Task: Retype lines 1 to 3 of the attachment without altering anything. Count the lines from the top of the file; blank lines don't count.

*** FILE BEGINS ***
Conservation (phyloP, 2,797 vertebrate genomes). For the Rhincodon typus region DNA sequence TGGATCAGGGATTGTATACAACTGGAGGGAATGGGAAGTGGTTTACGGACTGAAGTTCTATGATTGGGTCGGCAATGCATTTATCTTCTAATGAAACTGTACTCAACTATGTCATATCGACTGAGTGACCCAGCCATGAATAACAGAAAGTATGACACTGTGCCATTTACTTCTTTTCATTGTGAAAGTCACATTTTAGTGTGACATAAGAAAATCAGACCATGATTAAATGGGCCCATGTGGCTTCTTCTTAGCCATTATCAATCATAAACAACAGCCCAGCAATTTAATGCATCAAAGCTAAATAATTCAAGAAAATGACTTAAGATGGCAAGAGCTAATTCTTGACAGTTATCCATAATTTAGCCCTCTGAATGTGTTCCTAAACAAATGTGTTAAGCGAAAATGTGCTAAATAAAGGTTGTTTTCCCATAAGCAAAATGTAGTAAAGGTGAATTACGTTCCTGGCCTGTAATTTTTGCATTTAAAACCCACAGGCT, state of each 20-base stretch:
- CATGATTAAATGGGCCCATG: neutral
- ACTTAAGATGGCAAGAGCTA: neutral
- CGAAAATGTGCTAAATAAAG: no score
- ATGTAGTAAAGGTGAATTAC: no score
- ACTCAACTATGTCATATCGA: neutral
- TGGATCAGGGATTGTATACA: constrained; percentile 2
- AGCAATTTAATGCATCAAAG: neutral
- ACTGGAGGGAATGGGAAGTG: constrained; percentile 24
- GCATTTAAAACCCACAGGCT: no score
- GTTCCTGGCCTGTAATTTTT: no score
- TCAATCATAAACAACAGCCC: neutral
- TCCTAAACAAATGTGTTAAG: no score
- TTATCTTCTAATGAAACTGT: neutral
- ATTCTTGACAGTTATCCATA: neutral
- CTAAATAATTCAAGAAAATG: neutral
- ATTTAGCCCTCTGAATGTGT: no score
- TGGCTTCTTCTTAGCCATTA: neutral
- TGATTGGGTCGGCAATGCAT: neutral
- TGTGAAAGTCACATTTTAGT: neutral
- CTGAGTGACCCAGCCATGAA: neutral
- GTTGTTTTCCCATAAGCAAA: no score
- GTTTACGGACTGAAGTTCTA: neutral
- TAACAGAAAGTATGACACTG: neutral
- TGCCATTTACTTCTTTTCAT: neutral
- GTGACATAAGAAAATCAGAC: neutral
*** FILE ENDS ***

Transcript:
Conservation (phyloP, 2,797 vertebrate genomes). For the Rhincodon typus region DNA sequence TGGATCAGGGATTGTATACAACTGGAGGGAATGGGAAGTGGTTTACGGACTGAAGTTCTATGATTGGGTCGGCAATGCATTTATCTTCTAATGAAACTGTACTCAACTATGTCATATCGACTGAGTGACCCAGCCATGAATAACAGAAAGTATGACACTGTGCCATTTACTTCTTTTCATTGTGAAAGTCACATTTTAGTGTGACATAAGAAAATCAGACCATGATTAAATGGGCCCATGTGGCTTCTTCTTAGCCATTATCAATCATAAACAACAGCCCAGCAATTTAATGCATCAAAGCTAAATAATTCAAGAAAATGACTTAAGATGGCAAGAGCTAATTCTTGACAGTTATCCATAATTTAGCCCTCTGAATGTGTTCCTAAACAAATGTGTTAAGCGAAAATGTGCTAAATAAAGGTTGTTTTCCCATAAGCAAAATGTAGTAAAGGTGAATTACGTTCCTGGCCTGTAATTTTTGCATTTAAAACCCACAGGCT, state of each 20-base stretch:
- CATGATTAAATGGGCCCATG: neutral
- ACTTAAGATGGCAAGAGCTA: neutral